"The motive for establishing the league in 1945 was the danger to Palestine posed by organized Jewish immigration. But Israel was established three years after [the Arab League]. Only a few years after that, the Palestinians reached their lowest point [of] schisms and internal war, and the league could not even mediate between the warring sides. Moreover, the condition of the Arab countries deteriorated to the current low point, and the disasters in Iraq, Syria, Yemen, and Libya are the jewel in the crown of the league's failure to do anything at all - to the point that the emissaries dispatched to find solutions [to crises] were foreigners from outside the Arab organization. It was also decisively proven that some league member states had conspired against sister states, so competitively that it became hostility, [developing] later into physical conflict and to alliances with clear historical enemies [against these other Arab League member states].

"We must recognize the wisdom of Moroccan King Mohamed VI, who refused to host the latest session of the league, [originally] scheduled for April... believing that it would be a chance to ratify the usual recommendations and deliver speeches giving a mistaken air of unity. Does any citizen in an Arab country feel that the Arab League is effective or influential? Do they notice its absence in any crisis? Do they remember its active role in any crisis? Do they expect it to take action vis-à-vis any of the many disasters in the region?  Does any Arab country believe that without the league its situation would have been better? Or worse? Or that without the league, it could have solved any of its problems? Or that its problems would have escalated?"[6]


The joke of "Arab Unity"  (Al-Badil, Mauritania, February 28, 2016) 

Lebanese Columnist To Arab Leaders: "Leave Us Alone, Because You Stink"

In a sarcastic article titled "You Stink,"[7] Amine Kammourieh, a columnist for the Lebanese daily Al-Nahar, called on Arab leaders to step down because they have done nothing to improve their own situation. He argued cynically that there is no need for Arab League summits, since the situation of the Arab world is excellent across the board: "Shortening the Mauritania summit to one day is perhaps the most important decision in the history of the Arab League. What's the use of meetings, conferences, and sessions when a two-day trip to Nouakchott is a waste of leaders' precious time and distracts them from their vital activity dealing with the everyday problems of their peoples, encouraging more intellectual and scientific achievements and glorious economic prosperity - activity which has led to our countries' surpassing of the superpowers in all fields.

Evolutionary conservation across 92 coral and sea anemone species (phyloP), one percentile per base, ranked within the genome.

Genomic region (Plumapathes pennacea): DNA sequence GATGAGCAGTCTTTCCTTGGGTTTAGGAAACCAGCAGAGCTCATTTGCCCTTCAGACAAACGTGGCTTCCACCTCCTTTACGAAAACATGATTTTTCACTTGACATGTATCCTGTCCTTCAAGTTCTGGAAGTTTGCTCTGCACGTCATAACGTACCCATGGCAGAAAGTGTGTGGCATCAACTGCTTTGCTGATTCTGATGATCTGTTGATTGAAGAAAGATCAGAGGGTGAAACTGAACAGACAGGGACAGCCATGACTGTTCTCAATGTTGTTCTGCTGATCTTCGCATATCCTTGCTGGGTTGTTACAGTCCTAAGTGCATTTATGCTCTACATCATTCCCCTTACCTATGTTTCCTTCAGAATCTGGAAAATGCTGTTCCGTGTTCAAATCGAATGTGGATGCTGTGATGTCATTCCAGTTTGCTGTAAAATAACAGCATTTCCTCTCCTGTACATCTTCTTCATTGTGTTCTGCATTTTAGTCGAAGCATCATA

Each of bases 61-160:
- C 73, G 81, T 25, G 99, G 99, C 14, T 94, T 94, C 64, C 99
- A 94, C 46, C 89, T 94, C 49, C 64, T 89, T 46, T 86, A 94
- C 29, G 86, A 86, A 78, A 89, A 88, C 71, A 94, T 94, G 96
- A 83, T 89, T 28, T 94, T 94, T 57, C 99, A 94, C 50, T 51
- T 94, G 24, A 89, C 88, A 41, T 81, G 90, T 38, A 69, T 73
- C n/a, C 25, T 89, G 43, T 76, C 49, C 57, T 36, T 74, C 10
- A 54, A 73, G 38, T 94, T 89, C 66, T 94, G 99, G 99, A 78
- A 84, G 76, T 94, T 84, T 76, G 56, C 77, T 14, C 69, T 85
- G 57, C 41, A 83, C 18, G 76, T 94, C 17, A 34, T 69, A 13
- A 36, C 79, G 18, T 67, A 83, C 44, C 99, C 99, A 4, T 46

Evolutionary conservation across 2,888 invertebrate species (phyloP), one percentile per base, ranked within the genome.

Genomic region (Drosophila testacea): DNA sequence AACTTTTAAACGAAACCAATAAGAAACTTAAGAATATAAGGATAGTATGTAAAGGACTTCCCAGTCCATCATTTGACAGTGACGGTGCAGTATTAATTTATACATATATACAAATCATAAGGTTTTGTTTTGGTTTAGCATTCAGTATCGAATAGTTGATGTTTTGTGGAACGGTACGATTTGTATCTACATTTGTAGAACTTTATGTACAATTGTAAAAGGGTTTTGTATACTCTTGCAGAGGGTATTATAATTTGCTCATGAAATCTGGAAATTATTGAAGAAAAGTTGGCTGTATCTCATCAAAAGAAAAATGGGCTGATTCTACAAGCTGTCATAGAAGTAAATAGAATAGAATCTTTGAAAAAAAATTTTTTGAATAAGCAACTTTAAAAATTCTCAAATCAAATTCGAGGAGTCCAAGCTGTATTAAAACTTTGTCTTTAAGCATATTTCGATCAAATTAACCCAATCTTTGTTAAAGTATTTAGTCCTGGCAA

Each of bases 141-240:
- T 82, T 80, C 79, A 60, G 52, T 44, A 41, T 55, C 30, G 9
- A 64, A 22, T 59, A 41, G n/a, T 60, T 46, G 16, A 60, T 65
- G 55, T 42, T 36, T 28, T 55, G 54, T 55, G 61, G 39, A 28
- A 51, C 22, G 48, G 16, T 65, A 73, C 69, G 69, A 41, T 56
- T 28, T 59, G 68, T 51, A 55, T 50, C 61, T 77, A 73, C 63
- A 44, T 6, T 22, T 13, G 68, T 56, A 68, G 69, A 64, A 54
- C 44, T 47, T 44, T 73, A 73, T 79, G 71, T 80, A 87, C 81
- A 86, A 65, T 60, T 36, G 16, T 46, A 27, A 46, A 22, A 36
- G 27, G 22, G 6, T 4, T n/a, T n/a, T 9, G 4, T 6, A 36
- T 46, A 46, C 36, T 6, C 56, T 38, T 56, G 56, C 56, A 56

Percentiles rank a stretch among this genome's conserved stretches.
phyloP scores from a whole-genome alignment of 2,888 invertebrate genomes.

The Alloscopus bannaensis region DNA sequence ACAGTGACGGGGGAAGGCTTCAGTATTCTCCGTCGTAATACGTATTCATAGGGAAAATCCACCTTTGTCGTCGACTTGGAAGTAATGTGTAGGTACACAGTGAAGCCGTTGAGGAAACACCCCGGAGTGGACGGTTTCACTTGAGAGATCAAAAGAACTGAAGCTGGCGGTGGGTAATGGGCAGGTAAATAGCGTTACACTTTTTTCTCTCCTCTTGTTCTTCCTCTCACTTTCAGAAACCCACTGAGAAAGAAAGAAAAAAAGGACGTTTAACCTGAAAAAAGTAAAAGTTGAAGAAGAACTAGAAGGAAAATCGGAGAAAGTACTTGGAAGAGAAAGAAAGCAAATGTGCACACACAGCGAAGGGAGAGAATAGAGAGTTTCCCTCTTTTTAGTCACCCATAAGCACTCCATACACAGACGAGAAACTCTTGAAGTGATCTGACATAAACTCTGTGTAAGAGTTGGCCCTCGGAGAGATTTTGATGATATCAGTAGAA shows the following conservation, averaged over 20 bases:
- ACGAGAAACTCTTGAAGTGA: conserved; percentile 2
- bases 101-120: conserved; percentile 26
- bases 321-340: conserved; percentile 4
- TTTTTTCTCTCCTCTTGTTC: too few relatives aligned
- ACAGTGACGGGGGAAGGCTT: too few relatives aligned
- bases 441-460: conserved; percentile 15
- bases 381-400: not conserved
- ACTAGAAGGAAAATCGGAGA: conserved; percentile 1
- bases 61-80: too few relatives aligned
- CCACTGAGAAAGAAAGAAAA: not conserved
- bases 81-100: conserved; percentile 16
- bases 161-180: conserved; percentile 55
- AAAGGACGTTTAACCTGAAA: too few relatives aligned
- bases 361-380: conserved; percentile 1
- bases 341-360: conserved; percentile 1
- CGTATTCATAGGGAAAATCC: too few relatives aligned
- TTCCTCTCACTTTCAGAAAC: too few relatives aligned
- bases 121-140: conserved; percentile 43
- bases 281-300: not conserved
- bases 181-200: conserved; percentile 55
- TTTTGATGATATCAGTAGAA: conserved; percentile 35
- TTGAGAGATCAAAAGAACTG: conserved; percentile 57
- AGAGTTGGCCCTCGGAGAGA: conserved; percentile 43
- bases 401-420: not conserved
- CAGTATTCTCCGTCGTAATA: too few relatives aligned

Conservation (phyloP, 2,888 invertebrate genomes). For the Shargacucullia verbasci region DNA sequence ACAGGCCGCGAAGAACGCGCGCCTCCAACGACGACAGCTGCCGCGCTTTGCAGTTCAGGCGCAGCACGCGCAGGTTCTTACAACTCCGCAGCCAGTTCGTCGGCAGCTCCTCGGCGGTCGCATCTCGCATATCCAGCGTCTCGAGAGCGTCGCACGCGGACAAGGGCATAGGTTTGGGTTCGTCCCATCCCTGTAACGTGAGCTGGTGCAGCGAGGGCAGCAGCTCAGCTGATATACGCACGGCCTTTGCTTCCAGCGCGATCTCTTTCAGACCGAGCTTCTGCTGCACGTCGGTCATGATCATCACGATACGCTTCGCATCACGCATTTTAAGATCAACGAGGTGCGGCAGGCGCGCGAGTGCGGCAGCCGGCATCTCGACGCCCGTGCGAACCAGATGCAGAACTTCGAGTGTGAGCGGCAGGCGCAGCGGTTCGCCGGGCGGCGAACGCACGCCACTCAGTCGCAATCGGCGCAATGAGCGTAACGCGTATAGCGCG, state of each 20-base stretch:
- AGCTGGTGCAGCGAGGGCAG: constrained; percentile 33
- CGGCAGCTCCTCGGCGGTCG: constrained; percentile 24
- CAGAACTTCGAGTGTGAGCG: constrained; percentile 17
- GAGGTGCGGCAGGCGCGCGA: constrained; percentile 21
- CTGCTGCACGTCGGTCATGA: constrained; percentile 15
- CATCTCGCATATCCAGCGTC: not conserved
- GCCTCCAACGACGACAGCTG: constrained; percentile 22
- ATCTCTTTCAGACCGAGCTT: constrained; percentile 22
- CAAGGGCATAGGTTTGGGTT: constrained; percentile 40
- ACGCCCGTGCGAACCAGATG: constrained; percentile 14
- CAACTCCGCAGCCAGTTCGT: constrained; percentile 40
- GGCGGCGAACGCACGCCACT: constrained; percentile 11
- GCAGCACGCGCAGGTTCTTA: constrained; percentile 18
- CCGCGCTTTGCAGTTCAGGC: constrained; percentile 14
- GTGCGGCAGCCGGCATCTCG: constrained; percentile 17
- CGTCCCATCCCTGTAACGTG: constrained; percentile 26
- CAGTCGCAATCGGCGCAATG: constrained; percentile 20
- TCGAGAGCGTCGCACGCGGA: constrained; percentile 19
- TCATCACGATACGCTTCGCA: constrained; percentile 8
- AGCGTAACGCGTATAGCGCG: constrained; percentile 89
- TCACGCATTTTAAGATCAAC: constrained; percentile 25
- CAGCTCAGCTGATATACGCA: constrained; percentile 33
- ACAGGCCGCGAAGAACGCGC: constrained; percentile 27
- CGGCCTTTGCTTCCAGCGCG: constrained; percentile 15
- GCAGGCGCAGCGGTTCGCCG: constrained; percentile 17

"Why do the Arabs need a general Arab meeting when they already consult with and advise each other and everything runs properly? Arab lands are in Arab hands and are safe from any foreign intervention, and no one dares harm them thanks to Arab solidarity and the fortification [of the Arab land] against all those who covet it. Palestine is free; Syria prospers, and people from around the world flock there to relax; Iraq showers good and natural resources on all its neighbors; Yemen revels in the love of its residents and neighbors...

"The state of the Arab world is excellent. Our universities work miracles. Can Harvard, Cambridge, or the Sorbonne persuade even one student to die for a particular cause? No. [On the other hand,] the schools in our back alleys work miracles in this field. Every day they send dozens to meet the black-eyed virgins in the eternal gardens of Paradise. Our coffin factories operate around the clock. Our roses are irrigated with blood.

"[Arab leaders,] you have made us happy, raising up our heads until they detach from our necks, and you have assured us a glorious future. Thank you for all you have given us. We are happy with this, and we want no more.

"It is time you left us alone, because you stink."[8]

 

Endnotes:

[1] Al-Arabi Al-Jadid (London), February 19, 2016.

[2]  Al-Shurouq (Morocco), July 25, 2016; Twitter.com/ajplusarabi, July 31, 2016.

[3] Abu Al-Tayyeb Al-Mutanabi (915-965 CE) - a classical Arab poet.

[4] Poetic Arabic odes, developed and perfected in the pre-Islamic period.

[5] Al-Hayat (London), July 25, 2016.

[6] Al-Ahram (Egypt), July 28, 2016.

[7] The title is a reference to a slogan used during popular protests in Lebanon in August 2015, during a garbage removal crisis in Beirut, which turned into protests against the Lebanese government.

[8] Al-Nahar (Lebanon), July 26, 2016.